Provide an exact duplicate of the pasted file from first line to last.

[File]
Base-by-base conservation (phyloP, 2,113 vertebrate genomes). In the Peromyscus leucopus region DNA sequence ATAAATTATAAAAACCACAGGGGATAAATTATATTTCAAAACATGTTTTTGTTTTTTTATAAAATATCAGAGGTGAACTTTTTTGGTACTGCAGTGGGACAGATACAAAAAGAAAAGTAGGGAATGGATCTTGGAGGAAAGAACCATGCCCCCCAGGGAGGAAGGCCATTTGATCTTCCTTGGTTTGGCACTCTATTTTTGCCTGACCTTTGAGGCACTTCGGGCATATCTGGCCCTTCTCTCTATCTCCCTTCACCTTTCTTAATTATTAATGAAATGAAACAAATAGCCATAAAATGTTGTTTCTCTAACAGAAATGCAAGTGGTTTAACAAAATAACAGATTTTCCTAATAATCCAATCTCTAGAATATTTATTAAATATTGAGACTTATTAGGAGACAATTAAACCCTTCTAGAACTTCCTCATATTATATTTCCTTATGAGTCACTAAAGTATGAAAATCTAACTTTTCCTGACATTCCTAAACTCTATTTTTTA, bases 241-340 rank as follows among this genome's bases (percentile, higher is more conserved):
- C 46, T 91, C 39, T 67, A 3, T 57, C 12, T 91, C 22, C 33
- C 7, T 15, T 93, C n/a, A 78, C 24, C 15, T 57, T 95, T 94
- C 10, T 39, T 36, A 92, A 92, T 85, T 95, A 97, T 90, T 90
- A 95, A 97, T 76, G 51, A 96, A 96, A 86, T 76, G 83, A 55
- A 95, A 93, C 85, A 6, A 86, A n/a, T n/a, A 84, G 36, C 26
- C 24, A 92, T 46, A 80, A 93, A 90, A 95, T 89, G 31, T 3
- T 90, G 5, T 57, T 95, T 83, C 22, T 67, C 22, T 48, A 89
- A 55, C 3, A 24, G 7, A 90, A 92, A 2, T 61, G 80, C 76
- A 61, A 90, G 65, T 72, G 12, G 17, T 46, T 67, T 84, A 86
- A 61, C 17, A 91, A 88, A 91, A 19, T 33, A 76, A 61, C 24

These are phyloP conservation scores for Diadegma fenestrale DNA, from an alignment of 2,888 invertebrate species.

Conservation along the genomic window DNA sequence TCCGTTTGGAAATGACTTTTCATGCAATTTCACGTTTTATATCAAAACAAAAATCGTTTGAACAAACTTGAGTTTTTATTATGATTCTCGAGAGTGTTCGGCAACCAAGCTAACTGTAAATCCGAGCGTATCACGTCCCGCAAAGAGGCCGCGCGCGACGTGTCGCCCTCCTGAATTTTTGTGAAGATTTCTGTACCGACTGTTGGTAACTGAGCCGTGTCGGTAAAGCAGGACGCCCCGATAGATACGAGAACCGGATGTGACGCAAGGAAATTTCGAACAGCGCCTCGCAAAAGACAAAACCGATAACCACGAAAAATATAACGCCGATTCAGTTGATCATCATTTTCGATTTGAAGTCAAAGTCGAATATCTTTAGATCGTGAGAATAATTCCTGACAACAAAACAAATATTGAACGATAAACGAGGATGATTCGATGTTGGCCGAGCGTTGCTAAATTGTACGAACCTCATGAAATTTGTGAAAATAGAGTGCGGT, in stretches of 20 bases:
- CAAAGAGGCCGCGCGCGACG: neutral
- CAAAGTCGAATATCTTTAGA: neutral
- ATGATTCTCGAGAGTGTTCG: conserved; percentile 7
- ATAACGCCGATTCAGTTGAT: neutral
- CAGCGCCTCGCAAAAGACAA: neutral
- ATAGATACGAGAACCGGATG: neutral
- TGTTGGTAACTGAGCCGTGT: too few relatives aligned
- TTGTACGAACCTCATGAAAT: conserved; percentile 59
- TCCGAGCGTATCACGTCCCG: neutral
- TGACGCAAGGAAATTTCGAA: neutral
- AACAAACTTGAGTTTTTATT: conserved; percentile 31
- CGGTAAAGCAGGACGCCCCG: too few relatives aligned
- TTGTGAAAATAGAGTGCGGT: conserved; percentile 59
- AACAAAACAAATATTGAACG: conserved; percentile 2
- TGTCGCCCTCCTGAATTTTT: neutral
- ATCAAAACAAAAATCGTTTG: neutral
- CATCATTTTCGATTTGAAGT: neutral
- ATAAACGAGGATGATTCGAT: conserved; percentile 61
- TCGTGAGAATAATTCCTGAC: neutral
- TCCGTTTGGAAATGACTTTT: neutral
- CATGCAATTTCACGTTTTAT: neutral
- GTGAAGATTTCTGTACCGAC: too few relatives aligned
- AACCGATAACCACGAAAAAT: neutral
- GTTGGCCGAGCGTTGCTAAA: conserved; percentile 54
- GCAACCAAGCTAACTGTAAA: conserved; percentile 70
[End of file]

Base-by-base conservation (phyloP, 2,113 vertebrate genomes). In the Peromyscus leucopus region DNA sequence ATAAATTATAAAAACCACAGGGGATAAATTATATTTCAAAACATGTTTTTGTTTTTTTATAAAATATCAGAGGTGAACTTTTTTGGTACTGCAGTGGGACAGATACAAAAAGAAAAGTAGGGAATGGATCTTGGAGGAAAGAACCATGCCCCCCAGGGAGGAAGGCCATTTGATCTTCCTTGGTTTGGCACTCTATTTTTGCCTGACCTTTGAGGCACTTCGGGCATATCTGGCCCTTCTCTCTATCTCCCTTCACCTTTCTTAATTATTAATGAAATGAAACAAATAGCCATAAAATGTTGTTTCTCTAACAGAAATGCAAGTGGTTTAACAAAATAACAGATTTTCCTAATAATCCAATCTCTAGAATATTTATTAAATATTGAGACTTATTAGGAGACAATTAAACCCTTCTAGAACTTCCTCATATTATATTTCCTTATGAGTCACTAAAGTATGAAAATCTAACTTTTCCTGACATTCCTAAACTCTATTTTTTA, bases 241-340 rank as follows among this genome's bases (percentile, higher is more conserved):
- C 46, T 91, C 39, T 67, A 3, T 57, C 12, T 91, C 22, C 33
- C 7, T 15, T 93, C n/a, A 78, C 24, C 15, T 57, T 95, T 94
- C 10, T 39, T 36, A 92, A 92, T 85, T 95, A 97, T 90, T 90
- A 95, A 97, T 76, G 51, A 96, A 96, A 86, T 76, G 83, A 55
- A 95, A 93, C 85, A 6, A 86, A n/a, T n/a, A 84, G 36, C 26
- C 24, A 92, T 46, A 80, A 93, A 90, A 95, T 89, G 31, T 3
- T 90, G 5, T 57, T 95, T 83, C 22, T 67, C 22, T 48, A 89
- A 55, C 3, A 24, G 7, A 90, A 92, A 2, T 61, G 80, C 76
- A 61, A 90, G 65, T 72, G 12, G 17, T 46, T 67, T 84, A 86
- A 61, C 17, A 91, A 88, A 91, A 19, T 33, A 76, A 61, C 24

These are phyloP conservation scores for Diadegma fenestrale DNA, from an alignment of 2,888 invertebrate species.

Conservation along the genomic window DNA sequence TCCGTTTGGAAATGACTTTTCATGCAATTTCACGTTTTATATCAAAACAAAAATCGTTTGAACAAACTTGAGTTTTTATTATGATTCTCGAGAGTGTTCGGCAACCAAGCTAACTGTAAATCCGAGCGTATCACGTCCCGCAAAGAGGCCGCGCGCGACGTGTCGCCCTCCTGAATTTTTGTGAAGATTTCTGTACCGACTGTTGGTAACTGAGCCGTGTCGGTAAAGCAGGACGCCCCGATAGATACGAGAACCGGATGTGACGCAAGGAAATTTCGAACAGCGCCTCGCAAAAGACAAAACCGATAACCACGAAAAATATAACGCCGATTCAGTTGATCATCATTTTCGATTTGAAGTCAAAGTCGAATATCTTTAGATCGTGAGAATAATTCCTGACAACAAAACAAATATTGAACGATAAACGAGGATGATTCGATGTTGGCCGAGCGTTGCTAAATTGTACGAACCTCATGAAATTTGTGAAAATAGAGTGCGGT, in stretches of 20 bases:
- CAAAGAGGCCGCGCGCGACG: neutral
- CAAAGTCGAATATCTTTAGA: neutral
- ATGATTCTCGAGAGTGTTCG: conserved; percentile 7
- ATAACGCCGATTCAGTTGAT: neutral
- CAGCGCCTCGCAAAAGACAA: neutral
- ATAGATACGAGAACCGGATG: neutral
- TGTTGGTAACTGAGCCGTGT: too few relatives aligned
- TTGTACGAACCTCATGAAAT: conserved; percentile 59
- TCCGAGCGTATCACGTCCCG: neutral
- TGACGCAAGGAAATTTCGAA: neutral
- AACAAACTTGAGTTTTTATT: conserved; percentile 31
- CGGTAAAGCAGGACGCCCCG: too few relatives aligned
- TTGTGAAAATAGAGTGCGGT: conserved; percentile 59
- AACAAAACAAATATTGAACG: conserved; percentile 2
- TGTCGCCCTCCTGAATTTTT: neutral
- ATCAAAACAAAAATCGTTTG: neutral
- CATCATTTTCGATTTGAAGT: neutral
- ATAAACGAGGATGATTCGAT: conserved; percentile 61
- TCGTGAGAATAATTCCTGAC: neutral
- TCCGTTTGGAAATGACTTTT: neutral
- CATGCAATTTCACGTTTTAT: neutral
- GTGAAGATTTCTGTACCGAC: too few relatives aligned
- AACCGATAACCACGAAAAAT: neutral
- GTTGGCCGAGCGTTGCTAAA: conserved; percentile 54
- GCAACCAAGCTAACTGTAAA: conserved; percentile 70